“The Colonial Pipeline ransomware attack was painful proof that bad actors are increasingly focused on exploiting and attacking our nation’s most critical infrastructure,” Committee Chairman Frank Pallone, D-N.J., and Rep. Bobby Rush, D-Ill., leader of the relevant subcommittee, said in a joint statement after the vote. “It’s absolutely crucial that we keep pace with the tools and resources necessary to both stop and mitigate fallout from these cyberattacks, and thankfully, today the House voted to do just that. We are grateful to all the sponsors for their bipartisan work and urge swift consideration in the Senate.”
A massive energy bill that passed with bipartisan support out of the Senate’s Energy and Natural Resources Committee last week contains some of the House Energy and Commerce Committee’s cybersecurity provisions and is tagged for inclusion in a pending bipartisan infrastructure package.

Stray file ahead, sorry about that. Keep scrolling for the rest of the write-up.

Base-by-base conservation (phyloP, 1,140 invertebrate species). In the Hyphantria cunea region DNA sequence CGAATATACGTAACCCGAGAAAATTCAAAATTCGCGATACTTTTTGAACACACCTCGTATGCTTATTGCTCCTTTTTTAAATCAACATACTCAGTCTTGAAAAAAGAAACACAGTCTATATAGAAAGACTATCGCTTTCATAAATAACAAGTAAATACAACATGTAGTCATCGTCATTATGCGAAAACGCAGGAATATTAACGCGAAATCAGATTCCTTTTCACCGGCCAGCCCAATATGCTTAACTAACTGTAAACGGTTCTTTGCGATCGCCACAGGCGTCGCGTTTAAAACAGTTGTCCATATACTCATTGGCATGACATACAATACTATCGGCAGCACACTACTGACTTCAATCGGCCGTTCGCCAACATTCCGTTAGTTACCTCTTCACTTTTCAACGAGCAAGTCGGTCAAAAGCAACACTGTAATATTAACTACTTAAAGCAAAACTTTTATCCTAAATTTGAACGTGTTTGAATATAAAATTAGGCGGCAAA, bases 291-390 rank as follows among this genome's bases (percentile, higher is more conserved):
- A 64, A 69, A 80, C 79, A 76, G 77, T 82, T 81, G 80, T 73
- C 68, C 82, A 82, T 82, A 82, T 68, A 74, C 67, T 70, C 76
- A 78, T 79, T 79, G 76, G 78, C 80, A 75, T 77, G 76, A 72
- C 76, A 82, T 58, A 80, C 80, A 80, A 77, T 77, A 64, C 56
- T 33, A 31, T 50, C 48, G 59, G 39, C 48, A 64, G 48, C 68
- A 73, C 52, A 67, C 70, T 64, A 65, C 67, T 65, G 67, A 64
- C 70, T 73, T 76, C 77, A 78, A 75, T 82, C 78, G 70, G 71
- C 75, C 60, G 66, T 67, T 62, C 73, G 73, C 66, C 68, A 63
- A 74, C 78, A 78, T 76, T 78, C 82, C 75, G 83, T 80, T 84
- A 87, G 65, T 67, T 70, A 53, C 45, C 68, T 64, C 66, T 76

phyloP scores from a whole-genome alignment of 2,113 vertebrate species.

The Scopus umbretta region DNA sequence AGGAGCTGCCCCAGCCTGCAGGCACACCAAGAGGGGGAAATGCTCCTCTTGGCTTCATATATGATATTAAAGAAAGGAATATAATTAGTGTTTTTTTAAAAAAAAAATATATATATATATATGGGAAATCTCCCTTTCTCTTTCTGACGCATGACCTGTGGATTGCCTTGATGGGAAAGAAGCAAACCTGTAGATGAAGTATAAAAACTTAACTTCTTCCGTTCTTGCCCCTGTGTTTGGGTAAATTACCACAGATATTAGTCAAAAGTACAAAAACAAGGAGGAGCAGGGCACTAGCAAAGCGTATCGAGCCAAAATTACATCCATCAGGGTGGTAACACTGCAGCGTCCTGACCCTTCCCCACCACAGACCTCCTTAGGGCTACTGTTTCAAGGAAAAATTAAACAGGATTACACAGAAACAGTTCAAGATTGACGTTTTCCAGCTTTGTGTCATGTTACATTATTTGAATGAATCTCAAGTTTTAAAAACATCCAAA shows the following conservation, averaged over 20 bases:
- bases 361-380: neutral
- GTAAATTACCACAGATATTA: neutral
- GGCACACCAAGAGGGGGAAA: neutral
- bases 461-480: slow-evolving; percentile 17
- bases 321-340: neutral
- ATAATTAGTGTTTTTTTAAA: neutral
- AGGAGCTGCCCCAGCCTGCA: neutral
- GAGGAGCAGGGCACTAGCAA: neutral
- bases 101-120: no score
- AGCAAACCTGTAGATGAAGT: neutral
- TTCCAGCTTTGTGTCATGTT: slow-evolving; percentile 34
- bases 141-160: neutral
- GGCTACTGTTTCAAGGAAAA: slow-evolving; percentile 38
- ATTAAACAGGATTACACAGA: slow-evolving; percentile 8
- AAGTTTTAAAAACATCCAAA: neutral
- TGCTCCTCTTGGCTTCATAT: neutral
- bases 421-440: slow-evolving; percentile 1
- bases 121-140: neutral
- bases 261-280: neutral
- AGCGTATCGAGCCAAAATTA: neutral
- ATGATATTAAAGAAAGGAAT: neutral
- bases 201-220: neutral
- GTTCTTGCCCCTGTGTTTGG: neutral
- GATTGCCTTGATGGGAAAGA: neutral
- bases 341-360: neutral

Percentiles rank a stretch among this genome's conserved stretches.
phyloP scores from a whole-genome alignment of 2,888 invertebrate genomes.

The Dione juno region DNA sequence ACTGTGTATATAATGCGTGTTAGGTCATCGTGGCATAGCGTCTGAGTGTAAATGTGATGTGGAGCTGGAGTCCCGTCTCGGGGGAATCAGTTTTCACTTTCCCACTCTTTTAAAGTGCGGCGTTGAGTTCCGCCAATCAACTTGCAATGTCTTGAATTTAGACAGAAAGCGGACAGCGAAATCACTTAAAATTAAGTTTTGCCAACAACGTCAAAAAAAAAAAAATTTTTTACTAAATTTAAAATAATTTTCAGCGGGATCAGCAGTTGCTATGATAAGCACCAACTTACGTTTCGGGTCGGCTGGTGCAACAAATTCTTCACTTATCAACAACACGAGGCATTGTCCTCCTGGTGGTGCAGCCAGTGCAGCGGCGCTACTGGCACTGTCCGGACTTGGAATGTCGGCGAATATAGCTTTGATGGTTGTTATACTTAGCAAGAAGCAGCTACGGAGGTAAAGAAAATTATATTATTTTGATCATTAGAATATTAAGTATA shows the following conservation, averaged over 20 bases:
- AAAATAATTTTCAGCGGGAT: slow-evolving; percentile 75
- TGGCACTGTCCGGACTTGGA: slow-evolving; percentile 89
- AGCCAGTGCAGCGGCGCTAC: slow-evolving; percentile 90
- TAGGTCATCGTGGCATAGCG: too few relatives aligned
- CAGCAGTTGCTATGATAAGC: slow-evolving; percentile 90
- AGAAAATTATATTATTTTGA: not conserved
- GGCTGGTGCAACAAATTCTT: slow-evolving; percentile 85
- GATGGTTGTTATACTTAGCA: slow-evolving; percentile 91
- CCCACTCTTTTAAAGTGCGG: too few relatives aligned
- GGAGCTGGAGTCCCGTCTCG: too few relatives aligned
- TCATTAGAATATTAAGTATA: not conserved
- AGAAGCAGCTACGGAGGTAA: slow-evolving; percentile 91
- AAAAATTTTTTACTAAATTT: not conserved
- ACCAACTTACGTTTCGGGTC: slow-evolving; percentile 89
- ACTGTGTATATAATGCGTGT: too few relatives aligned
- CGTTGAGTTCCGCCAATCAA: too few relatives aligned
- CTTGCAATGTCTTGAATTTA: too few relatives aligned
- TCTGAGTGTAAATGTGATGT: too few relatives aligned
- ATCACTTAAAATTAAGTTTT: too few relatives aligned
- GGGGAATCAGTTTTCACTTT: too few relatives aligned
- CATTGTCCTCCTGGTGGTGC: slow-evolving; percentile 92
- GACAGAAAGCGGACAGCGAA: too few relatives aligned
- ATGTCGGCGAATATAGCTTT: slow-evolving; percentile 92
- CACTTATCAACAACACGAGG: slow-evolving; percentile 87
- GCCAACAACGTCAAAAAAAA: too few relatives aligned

On Wednesday, Pallone also celebrated the movement of a number of telecom-focused cybersecurity bills through committee.
“Today I am proud that the Energy and Commerce Committee came together to pass urgently needed legislation that will promote more secure networks and supply chains, bringing us one step closer to a safer and more secure wireless future,” he said. “Collectively, these bipartisan bills will educate the public, smaller providers, and small businesses on how best to protect their telecommunications networks and supply chains—all while improving the coordination and resources necessary to support them.”